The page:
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Access Type

Open Access Thesis

Document Type


Degree Program

Environmental Conservation

Degree Type

Master of Science (M.S.)

Year Degree Awarded


Month Degree Awarded



I used results from camera traps set for tigers (Panthera tigris) during 2001-2011 in the Hukaung Valley Wildlife Sanctuary of northern Myanmar to assess overall biodiversity of large mammal and bird species, and to identify differences in photo rates inside and outside of the most protected core area of the Sanctuary. A total of 403 camera stations were deployed during October-July in the dry seasons of 2001-2011, 260 inside the Core area and 143 Outside. From 10,750 trap-nights I obtained 2,077 independent photos of wildlife species and 699 of domestic animals and humans, including 35 species of wild mammals (19 carnivores, 4 primates, 1 elephant, 6 even-toed ungulates, 1 pangolin, and 4 rodents) and 16 species of wild birds. Of these, 1 is considered critically endangered, 7 are endangered, 11 are vulnerable, and 5 are nearly threatened. Some species that probably occur in the Sanctuary (e.g., arboreal or semi-aquatic mammals) were not photographed, likely because of camera placement. In total, 48 wild species were photographed in the Core area vs. only 33 at locations Outside of the core area. Generally, few photos of any domestic animal species were obtained inside 9 the Core area, and no photos insurgents were obtained there, but many more photos of poachers and villagers, but also park rangers, were obtained there. Increased patrol efforts may have helped maintain species presence in the Core area, but differences in photo rates between areas were likely mostly influenced by differences in elevation, slope, density of streams, trails, and roads, and perhaps vegetative cover type.

Tiger abundance is most influenced naturally by prey availability and anthropogenically by poaching. In the Hukaung Valley Wildlife Sanctuary in northern Myanmar, a major conservation area established to protect tigers, tiger presence has declined. This study was conducted to assess habitat occupancy and distribution of principal tiger prey species in the Core part of the Sanctuary by surveying for sign on 1650.9 km partitioned into 554 sampling units during November 2007 and May 2008. Using standard occupancy model in the program PRESENCE (6.2), habitat occupancy and detection probabilities were predicted and the best candidate model for each species was selected using the Akaike information criterion (AIC). By incorporating 7 environmental and 4 social covariates, the predicted habitat occupancy rates were 0.76 (SE=0.196, naïve estimate = 0.5162) for gaur (Bos gaurus), 0.91 (SE=0.03, naïve estimate = 0.7762) for sambar (Rusa unicolor), 0.57 (SE = 0.003, naïve estimate = 0.3195) for wild pigs (Sus scrofa) and 0.89 (SE = 0.001, naïve estimate = 0.7996) for muntjac (Muntiacus muntjak). Overall, shorter Euclidean distances to ranger stations and trails, decreased stream density, and broadleaved evergreen/semi-deciduous forest and relatively rare rain-fed cropland habitat occurrence positively influenced prey habitat occupancy; conversely, shorter Euclidean distances to villages, roads, and streams, higher elevations, and occurrence of mixed broadleaved and needle-leaved forest habitat 10 negatively influenced occupancy. In addition, Euclidean distance to ranger stations, trails, and roads positively affections species detections, whereas shorter Euclidean distance to villages and streams, high elevations, and high precipitation negatively affected detections. Results indicate that all four prey species were relatively well-distributed through the Sanctuary Core area. However, comparisons with tiger and prey indices of abundance elsewhere suggest that prey density is low and would not likely support many tigers.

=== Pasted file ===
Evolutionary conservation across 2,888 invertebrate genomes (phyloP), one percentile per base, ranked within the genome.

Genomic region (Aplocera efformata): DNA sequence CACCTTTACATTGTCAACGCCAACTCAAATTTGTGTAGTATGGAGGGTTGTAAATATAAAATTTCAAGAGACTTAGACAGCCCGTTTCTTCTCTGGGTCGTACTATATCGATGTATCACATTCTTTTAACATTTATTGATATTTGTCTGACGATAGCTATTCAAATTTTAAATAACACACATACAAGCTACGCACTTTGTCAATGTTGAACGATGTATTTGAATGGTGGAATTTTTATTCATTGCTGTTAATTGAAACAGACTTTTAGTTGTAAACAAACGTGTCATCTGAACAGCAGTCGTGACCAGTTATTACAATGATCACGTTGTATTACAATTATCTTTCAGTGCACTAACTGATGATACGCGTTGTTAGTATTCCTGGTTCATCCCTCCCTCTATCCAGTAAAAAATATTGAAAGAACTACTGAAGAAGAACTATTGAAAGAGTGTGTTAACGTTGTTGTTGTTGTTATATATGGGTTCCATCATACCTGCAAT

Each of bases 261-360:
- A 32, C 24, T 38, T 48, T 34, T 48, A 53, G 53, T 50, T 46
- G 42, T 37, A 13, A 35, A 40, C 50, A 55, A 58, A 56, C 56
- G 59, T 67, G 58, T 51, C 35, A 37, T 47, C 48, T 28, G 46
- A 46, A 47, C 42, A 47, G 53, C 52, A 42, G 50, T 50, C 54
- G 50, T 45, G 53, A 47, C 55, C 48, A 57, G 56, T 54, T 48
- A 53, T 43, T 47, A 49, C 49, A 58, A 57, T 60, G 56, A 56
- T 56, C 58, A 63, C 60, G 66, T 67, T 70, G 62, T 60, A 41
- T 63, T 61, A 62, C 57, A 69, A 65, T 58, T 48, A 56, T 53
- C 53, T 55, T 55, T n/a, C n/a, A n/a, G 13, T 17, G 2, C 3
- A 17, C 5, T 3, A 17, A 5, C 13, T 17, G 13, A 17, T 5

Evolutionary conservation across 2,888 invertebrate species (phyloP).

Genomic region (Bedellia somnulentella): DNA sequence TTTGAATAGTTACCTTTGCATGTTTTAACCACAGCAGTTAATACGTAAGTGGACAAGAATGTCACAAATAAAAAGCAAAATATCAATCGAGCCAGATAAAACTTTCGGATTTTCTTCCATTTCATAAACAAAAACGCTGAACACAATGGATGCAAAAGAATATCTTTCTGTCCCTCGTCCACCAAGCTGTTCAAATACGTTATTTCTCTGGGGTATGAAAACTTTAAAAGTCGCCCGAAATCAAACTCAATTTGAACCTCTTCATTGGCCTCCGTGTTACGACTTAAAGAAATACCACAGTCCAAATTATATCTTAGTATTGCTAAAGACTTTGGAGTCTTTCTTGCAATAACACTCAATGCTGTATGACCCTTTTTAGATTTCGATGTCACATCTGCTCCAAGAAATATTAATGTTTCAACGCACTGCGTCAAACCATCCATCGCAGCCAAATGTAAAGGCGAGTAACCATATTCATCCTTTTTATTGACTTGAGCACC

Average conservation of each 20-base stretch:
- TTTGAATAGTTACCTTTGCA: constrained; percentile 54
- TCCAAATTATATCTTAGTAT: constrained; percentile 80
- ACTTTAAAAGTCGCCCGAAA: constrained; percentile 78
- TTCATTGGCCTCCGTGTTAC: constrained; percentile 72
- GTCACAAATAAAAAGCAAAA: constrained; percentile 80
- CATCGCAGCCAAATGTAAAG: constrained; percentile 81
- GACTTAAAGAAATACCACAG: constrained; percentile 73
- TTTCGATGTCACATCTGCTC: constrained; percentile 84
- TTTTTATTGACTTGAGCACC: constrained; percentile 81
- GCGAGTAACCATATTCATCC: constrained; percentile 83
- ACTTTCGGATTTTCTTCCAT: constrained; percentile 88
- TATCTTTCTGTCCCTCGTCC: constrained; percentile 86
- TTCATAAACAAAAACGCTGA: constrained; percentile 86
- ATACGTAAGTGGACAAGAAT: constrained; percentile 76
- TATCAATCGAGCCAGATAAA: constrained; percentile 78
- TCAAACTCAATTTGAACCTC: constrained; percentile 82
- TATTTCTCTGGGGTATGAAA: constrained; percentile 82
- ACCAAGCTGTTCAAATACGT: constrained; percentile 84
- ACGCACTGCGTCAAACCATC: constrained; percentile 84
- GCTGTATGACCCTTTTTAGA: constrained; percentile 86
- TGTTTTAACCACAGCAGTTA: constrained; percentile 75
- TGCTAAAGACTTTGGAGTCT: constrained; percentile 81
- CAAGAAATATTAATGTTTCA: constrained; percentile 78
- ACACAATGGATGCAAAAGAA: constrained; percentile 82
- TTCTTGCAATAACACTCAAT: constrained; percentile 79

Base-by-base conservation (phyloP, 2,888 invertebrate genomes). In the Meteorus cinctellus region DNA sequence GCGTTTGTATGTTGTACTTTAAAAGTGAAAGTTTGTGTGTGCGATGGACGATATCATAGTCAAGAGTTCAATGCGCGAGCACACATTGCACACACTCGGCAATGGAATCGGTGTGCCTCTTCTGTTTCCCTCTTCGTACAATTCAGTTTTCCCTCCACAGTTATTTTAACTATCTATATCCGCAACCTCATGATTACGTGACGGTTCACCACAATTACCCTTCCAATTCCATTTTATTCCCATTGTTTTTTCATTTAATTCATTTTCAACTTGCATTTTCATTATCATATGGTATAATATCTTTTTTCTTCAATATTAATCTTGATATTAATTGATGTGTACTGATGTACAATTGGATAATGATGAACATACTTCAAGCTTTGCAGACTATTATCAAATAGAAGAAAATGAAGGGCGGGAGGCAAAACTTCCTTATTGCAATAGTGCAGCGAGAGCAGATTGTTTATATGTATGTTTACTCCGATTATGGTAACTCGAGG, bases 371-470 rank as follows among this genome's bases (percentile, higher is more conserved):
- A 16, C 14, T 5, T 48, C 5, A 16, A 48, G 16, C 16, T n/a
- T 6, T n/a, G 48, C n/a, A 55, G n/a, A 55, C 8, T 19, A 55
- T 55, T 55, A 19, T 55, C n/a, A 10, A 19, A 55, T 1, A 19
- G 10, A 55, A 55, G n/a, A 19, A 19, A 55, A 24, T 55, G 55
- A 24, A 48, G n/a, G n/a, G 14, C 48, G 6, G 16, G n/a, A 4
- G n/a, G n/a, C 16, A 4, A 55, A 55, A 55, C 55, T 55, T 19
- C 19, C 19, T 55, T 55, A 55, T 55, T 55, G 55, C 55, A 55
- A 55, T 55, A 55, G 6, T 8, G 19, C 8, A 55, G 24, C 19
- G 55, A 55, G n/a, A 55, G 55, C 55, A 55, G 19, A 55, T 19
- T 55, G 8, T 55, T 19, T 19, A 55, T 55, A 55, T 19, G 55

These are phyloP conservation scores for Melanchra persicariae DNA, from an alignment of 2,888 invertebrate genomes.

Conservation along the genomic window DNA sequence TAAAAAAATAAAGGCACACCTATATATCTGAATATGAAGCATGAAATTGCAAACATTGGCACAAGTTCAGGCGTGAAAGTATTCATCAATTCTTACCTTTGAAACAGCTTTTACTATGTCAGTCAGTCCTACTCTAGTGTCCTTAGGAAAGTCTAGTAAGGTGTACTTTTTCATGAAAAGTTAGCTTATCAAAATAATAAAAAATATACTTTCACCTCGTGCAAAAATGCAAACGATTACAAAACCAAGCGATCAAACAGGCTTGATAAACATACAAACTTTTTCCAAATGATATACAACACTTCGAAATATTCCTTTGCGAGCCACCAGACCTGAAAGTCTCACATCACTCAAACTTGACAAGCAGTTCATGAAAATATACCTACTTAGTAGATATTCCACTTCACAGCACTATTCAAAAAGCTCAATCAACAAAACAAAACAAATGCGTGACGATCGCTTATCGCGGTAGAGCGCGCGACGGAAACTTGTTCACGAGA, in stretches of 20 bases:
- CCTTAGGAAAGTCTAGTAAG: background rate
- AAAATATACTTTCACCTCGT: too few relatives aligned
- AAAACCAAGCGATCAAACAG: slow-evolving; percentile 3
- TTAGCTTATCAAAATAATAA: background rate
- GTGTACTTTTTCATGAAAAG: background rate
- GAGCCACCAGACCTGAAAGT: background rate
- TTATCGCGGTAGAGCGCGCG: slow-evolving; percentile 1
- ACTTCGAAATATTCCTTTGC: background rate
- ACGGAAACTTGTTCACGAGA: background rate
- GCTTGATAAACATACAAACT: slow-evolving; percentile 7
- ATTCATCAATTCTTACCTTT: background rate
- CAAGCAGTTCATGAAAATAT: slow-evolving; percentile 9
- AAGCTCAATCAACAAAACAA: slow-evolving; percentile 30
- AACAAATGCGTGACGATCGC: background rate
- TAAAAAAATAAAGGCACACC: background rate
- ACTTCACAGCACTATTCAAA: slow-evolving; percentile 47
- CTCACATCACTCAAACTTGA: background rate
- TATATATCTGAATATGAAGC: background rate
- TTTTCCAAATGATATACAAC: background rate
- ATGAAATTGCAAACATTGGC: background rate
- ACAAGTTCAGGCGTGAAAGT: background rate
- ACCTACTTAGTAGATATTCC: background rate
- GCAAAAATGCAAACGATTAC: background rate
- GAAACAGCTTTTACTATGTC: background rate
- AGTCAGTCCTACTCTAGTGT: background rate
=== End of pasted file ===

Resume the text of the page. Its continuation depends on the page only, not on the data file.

First Advisor

Todd K. Fuller

Second Advisor

Paul R. Sievert